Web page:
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Stop by tomorrow if you’d like to see what typographic and artistic delights the other 11 months hold!

Abridged open hours

Our Wednesday afternoon open hours today will end earlier than usual: we’ll be open from 3:00 – 4:15. We return to normal open hours next week.

If you have last-minute, end-of-2015 research, please stop by this afternoon, or visit us in following weeks on Tuesdays between 10:00 – 1:00 or Wednesdays between 3:00 – 7:00. Of course, you can always make an appointment by emailing us at special_collections@provlib.org.

(For the academics among you: did your semester just wrap up? Now’s the perfect time to pursue your personal, esoteric passions! We have tiny books on the rules of whist, folios of traditional Persian architecture, and historic sample books from local textile mills. We’d love to rustle up some esoterica for you.)

Magician of the Week #40: June McComb

We selected this week’s magician, June McComb, on the basis of her bibliophilic prop, which appears to be an enormous book on a TV tray table and/or an extra-tall luggage rack.

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June, in her sharp yet seasonally-confusing outfit of fur cape and silky leotard, was, according to a writer from The Ireland Magic Co., “probably the prettiest girl in magic in the whole world.” (Let’s envision, just for a moment, a world where male magicians of the 1950’s were praised for being “perhaps the handsomest man in magic in the whole world,” and/or where they performed in heavily accessorized satin bathing suits.)

The photo above comes from Ireland’s 1955 Year Book, published in Chicago by The Ireland Magic Company. The internet has several videos of June McComb in action, for those who would like to see more of this “glamorous girl magician”.

P.S. Her shoes!

Giving thanks for… historic magazines

In anticipation of the upcoming Thanksgiving holiday (or, as Abraham Lincoln declared it in 1863, a national day of “Thanksgiving and Praise to our beneficent Father who dwelleth in the Heavens”), we pulled two November issues of American Cookery Magazine, one from 1914 and one from 1944.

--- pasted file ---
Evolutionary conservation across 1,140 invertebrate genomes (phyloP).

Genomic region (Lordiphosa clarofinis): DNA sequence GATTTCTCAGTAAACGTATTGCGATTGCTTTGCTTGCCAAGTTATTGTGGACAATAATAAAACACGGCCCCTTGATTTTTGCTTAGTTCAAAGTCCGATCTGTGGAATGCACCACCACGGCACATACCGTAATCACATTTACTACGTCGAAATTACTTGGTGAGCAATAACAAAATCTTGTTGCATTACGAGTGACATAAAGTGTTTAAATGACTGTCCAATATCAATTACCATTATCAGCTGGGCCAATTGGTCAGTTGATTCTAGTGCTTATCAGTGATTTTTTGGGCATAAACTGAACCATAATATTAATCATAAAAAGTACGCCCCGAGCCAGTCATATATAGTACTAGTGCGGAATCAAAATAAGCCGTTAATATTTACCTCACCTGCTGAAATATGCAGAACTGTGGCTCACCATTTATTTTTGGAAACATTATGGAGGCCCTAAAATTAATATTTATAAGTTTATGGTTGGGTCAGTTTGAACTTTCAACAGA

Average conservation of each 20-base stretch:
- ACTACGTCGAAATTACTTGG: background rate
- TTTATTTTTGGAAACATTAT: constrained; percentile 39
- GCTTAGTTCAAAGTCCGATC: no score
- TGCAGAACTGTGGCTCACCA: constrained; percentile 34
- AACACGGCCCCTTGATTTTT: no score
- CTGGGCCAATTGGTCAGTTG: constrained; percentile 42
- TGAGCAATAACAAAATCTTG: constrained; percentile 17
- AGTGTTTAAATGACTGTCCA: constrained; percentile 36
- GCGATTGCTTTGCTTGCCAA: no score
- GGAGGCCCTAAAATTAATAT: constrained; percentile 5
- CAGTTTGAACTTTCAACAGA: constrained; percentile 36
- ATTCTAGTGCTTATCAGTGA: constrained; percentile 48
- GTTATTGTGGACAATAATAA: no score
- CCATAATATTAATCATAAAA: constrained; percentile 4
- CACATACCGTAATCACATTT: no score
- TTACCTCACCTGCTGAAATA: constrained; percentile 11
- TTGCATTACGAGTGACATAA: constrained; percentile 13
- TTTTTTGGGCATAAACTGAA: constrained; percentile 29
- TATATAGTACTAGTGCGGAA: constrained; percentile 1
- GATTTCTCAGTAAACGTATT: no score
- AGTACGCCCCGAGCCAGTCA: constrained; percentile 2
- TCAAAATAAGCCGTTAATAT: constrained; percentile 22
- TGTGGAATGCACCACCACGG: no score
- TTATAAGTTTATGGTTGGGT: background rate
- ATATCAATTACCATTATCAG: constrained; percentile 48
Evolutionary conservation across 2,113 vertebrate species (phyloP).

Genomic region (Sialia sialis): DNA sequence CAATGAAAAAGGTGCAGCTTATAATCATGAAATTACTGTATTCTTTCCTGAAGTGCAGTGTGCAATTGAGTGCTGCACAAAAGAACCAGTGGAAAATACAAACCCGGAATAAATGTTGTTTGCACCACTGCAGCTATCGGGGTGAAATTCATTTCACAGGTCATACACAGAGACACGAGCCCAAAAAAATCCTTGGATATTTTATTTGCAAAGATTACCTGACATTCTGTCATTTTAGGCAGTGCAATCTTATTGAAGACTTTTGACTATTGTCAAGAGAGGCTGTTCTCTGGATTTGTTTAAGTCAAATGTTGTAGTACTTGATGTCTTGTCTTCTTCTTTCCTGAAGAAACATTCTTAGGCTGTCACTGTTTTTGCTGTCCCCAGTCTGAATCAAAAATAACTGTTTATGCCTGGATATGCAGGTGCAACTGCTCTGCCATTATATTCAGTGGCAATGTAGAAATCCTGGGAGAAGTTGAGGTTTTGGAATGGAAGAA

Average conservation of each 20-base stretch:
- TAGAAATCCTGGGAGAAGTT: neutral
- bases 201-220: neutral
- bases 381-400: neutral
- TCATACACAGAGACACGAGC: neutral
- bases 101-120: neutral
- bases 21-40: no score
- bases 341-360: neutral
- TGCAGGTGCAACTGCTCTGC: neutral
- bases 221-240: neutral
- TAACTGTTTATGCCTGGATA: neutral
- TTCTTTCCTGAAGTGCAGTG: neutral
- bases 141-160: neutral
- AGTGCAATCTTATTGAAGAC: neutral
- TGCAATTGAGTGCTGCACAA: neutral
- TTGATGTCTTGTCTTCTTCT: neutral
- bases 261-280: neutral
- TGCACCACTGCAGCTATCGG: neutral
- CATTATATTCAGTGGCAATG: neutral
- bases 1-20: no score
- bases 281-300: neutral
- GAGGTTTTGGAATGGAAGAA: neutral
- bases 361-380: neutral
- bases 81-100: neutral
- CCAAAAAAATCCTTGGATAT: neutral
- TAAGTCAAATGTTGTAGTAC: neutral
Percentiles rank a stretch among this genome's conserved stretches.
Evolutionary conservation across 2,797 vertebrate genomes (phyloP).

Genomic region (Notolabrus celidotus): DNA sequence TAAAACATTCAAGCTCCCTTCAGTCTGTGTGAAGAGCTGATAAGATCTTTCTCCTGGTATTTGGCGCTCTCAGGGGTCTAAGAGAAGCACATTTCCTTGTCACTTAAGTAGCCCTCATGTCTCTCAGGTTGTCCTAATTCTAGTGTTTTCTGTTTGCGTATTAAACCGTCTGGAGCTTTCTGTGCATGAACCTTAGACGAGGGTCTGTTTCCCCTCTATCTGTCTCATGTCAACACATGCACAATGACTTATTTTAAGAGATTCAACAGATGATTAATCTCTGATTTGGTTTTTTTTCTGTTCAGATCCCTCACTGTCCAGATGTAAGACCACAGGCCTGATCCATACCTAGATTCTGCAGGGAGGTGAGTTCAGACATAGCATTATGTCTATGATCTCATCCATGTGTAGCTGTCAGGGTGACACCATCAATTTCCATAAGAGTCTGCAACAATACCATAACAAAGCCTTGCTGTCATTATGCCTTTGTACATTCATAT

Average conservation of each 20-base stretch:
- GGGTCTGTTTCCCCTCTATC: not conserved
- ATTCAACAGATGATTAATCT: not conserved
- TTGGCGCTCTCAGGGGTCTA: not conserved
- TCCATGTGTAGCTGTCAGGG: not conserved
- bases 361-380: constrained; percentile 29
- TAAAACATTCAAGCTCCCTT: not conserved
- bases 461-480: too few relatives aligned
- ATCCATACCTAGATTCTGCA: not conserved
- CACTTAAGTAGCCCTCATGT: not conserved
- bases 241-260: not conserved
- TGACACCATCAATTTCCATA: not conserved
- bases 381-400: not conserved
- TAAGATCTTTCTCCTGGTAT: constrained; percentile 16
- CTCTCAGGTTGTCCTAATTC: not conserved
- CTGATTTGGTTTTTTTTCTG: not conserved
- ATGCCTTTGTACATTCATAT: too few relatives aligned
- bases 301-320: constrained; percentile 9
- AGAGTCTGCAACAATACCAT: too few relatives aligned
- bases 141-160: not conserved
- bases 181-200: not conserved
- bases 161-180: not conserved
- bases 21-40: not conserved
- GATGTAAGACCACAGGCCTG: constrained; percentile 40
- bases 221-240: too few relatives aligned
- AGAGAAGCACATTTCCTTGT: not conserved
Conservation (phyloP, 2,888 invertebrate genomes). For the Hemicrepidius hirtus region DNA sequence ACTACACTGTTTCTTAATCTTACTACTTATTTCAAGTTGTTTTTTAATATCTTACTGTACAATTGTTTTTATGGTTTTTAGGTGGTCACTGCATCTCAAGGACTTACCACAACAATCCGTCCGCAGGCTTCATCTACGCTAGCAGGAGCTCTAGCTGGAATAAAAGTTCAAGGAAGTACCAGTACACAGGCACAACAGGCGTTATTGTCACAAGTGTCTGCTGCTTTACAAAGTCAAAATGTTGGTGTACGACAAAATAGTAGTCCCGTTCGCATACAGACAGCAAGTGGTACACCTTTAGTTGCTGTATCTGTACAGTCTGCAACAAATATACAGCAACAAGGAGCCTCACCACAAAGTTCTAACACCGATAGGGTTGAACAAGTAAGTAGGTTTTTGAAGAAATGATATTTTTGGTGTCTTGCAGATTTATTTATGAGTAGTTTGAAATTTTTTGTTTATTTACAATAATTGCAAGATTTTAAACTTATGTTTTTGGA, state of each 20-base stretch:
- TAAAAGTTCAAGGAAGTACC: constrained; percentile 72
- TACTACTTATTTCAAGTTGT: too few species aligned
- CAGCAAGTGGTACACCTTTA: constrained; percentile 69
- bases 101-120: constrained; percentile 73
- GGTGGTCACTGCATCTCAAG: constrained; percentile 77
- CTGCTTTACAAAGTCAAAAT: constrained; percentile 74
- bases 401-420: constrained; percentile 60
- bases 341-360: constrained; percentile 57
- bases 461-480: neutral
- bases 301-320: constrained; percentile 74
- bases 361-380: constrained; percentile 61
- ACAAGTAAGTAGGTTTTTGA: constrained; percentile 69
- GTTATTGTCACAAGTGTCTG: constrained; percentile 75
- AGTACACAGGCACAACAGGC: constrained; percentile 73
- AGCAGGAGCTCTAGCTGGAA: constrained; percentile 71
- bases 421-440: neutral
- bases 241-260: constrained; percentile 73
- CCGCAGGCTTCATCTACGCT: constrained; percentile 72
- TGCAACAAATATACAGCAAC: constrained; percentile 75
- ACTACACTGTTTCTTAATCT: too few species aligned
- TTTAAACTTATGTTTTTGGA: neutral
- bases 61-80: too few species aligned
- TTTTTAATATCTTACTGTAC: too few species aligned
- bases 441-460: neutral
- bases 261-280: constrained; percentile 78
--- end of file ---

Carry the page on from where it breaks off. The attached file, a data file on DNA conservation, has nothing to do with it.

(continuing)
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The 1914 edition has several sample menus for Thanksgiving dinners, including the familiar–“individual pumpkin pies”–and the historically mysterious–“Kornlet, Mexican style, in ramekins”. (For the record, I learned today that Kornlet was a canned green corn pulp that was widely available at the time.)

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If you decide to skip the “hot ham mousse” and instead opt for the “roasted chicken, sausage cakes”, you can follow this seasonally-appropriate recipe from the same issue:

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I’m not 100% sure which part is the sausage and which parts are the fritters, but I am sure that those chickens seem to be awkwardly swan-diving into the surface of their elegant tray.

Fast-forwarding 30 years to the 1944 issue, we have a recipe for these holiday favorites, porcupine puddings, suggested as an accompaniment to a Thanksgiving “porkchop with peanut stuffing”:

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The 1944 advertisements may prove helpful for the Thanksgiving cook, as well. For instance, they guide you toward a possible solution for your Pie Problems:

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And finally, apropos of nothing besides that it’s in the same magazine, look at this delicious recipe for pea soup with floating frankfurter slices:

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Don’t miss the caption: “Split pea soup warms the cockles of your heart.”